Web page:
I take exception to Mr. Mike Pedelty’s remarks published in the Sun last week. He is closing the Versailles store because “Spectrum cannot give good customer service” due to a small number of patrons coming to the store. I write this basically for our senior citizens and those who do not have transportation.

Equipment malfunctions caused me to visit the store 14 times since mid-December. Each time, there were usually four or five folks before me and more coming. On one occasion, I was number 14, with more coming in. This has happened frequently.

Mr. Pedelty either has no knowledge of the store here or the number of people it services. His comments were that customers could drive the 16-plus miles to the Spectrum store in Lexington. He obviously does not drive much on Versailles Road, with the normal bumper-to-bumper traffic and trying to negotiate the balance of the trip through Lexington.

His remarks are either inconsiderate or uncaring for our folks. Most certainly the higher echelon of highly paid executives made this decision probably not knowing where Versailles is. … They appear to want to save money. Their representative “Pam” is the most efficient person I have come across in any customer service department. Spectrum can’t be serious that one person’s salary would break the bank for the company..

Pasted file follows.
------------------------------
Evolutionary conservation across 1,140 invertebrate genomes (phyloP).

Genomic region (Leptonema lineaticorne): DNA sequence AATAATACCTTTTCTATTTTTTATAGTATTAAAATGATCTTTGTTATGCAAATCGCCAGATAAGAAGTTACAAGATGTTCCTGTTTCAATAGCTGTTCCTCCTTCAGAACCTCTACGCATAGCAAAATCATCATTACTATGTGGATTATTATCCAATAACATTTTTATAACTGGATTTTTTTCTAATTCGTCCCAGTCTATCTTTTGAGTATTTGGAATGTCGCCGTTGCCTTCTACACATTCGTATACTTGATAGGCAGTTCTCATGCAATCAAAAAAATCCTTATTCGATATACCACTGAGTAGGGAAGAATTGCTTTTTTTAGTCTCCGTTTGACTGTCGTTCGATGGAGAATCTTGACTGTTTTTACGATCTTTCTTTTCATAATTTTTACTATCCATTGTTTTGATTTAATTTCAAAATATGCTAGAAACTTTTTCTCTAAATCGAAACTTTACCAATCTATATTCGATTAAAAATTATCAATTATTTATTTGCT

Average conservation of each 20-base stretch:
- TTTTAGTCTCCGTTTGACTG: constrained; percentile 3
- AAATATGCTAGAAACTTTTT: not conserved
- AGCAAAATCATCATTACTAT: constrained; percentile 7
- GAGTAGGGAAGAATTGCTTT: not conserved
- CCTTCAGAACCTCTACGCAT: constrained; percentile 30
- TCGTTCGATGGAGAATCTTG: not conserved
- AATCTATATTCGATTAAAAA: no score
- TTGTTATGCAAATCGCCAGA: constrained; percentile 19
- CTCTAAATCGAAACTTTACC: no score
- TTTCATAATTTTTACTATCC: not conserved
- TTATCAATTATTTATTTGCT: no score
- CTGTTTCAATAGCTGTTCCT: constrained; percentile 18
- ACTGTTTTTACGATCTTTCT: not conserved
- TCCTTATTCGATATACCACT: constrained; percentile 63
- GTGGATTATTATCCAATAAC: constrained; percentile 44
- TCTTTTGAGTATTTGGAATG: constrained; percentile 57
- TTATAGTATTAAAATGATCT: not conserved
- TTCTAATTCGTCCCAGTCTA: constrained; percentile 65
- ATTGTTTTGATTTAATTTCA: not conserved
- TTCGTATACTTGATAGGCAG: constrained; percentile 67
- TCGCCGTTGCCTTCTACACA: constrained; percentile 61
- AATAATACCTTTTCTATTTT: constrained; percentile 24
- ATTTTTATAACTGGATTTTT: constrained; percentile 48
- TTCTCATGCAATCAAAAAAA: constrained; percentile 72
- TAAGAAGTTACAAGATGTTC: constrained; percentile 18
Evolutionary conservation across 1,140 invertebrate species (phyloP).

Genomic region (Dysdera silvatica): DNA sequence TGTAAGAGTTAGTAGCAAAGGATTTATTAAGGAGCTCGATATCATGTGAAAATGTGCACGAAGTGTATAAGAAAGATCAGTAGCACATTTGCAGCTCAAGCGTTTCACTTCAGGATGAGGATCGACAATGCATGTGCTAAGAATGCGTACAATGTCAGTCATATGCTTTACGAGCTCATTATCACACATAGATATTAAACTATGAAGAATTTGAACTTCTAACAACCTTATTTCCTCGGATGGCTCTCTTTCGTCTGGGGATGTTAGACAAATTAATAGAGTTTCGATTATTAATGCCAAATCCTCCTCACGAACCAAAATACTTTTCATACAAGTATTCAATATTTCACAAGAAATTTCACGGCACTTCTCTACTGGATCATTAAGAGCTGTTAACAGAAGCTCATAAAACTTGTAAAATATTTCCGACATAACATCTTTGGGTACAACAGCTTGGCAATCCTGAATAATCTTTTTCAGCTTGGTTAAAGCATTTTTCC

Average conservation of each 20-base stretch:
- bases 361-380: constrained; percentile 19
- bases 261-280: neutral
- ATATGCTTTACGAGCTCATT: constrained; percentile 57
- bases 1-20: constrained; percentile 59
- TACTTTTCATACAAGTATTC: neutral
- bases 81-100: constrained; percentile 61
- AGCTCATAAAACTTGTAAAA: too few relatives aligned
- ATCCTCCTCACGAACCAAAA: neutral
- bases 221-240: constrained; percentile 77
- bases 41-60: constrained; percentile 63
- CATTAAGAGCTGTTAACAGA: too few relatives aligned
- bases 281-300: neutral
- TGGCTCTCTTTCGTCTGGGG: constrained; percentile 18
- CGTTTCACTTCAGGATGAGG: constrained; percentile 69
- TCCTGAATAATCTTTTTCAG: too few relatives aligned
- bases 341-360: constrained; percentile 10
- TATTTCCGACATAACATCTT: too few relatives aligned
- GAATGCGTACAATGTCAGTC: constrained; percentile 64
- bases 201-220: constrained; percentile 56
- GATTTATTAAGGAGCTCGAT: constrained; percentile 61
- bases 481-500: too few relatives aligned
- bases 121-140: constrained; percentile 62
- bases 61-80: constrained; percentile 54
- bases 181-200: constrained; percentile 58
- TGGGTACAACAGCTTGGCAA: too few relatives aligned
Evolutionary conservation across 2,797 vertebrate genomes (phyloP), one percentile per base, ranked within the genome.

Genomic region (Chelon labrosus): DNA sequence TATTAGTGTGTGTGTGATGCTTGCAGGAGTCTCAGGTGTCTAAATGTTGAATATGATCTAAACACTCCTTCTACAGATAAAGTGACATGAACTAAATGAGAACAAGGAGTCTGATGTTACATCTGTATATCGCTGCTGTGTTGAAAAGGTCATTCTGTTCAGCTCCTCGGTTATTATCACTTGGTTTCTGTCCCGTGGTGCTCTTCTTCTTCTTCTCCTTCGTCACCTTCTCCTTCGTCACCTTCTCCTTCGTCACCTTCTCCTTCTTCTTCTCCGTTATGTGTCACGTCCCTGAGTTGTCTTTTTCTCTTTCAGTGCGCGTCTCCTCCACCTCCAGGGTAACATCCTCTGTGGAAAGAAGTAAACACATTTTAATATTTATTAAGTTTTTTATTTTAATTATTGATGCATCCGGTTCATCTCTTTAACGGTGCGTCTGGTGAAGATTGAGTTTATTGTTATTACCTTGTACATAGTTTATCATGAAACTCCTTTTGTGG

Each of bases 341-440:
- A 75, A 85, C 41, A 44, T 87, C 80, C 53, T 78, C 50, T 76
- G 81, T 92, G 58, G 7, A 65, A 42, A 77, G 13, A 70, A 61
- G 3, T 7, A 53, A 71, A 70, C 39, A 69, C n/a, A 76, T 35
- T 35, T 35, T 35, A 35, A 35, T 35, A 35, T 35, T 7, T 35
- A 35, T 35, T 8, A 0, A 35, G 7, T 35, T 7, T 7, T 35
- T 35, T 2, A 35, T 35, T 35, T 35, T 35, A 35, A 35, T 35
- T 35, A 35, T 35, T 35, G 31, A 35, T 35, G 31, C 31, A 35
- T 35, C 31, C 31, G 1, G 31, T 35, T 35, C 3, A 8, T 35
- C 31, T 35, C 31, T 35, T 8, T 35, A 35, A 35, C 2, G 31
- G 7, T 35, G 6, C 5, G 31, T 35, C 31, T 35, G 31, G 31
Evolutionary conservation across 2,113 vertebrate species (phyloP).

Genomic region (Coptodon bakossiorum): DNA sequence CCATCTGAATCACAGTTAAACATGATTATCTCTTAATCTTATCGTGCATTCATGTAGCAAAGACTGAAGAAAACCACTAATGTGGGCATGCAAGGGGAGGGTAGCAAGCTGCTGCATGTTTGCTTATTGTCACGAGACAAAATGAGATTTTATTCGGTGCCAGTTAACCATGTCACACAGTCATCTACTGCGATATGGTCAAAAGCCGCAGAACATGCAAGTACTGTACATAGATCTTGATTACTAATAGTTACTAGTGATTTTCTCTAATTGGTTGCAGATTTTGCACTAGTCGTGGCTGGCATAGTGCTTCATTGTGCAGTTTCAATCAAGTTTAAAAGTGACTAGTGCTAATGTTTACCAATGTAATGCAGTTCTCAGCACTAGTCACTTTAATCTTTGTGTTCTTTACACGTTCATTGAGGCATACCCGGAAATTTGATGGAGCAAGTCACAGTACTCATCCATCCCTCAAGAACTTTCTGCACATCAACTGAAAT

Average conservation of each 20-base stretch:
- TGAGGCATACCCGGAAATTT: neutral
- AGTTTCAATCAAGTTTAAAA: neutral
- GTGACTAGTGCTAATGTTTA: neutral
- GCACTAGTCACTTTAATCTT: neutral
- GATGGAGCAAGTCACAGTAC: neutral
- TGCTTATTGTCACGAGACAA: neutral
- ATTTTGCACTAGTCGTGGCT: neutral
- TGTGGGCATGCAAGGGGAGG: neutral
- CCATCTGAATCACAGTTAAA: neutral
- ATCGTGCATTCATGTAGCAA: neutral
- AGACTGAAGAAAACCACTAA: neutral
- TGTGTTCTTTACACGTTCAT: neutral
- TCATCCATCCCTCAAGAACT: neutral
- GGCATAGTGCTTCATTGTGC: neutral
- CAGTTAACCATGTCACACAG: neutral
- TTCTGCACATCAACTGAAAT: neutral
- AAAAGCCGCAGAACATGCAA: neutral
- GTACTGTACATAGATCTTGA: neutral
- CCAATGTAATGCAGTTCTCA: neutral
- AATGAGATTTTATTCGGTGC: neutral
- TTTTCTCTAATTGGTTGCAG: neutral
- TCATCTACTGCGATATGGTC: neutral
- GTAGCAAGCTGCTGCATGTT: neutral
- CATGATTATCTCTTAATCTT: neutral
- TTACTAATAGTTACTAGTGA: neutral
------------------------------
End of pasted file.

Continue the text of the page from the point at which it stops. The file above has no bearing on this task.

How about the seniors without transportation and other residents, too. Yes, there is a senior bus service but does not go out of the county. Therefore, other services (costing money) would need to be used. … His comment that they can mail the equipment - mail? Outrageous! How much to mail a 10-pound piece of equipment? Spectrum, wake up!

Also to add insult to injury, Spectrum, I am told changed programming; shifting some programs to a higher tier to allow HDMl? This shift increases the total amount fees by the company. …

It is unacceptable that Spectrum be allowed to do this to our residents. … I challenge our residents to write our mayor and ask him to step in and demand that the Versailles store remain open. If not, search for other sources, contract signed or not.

Don Durs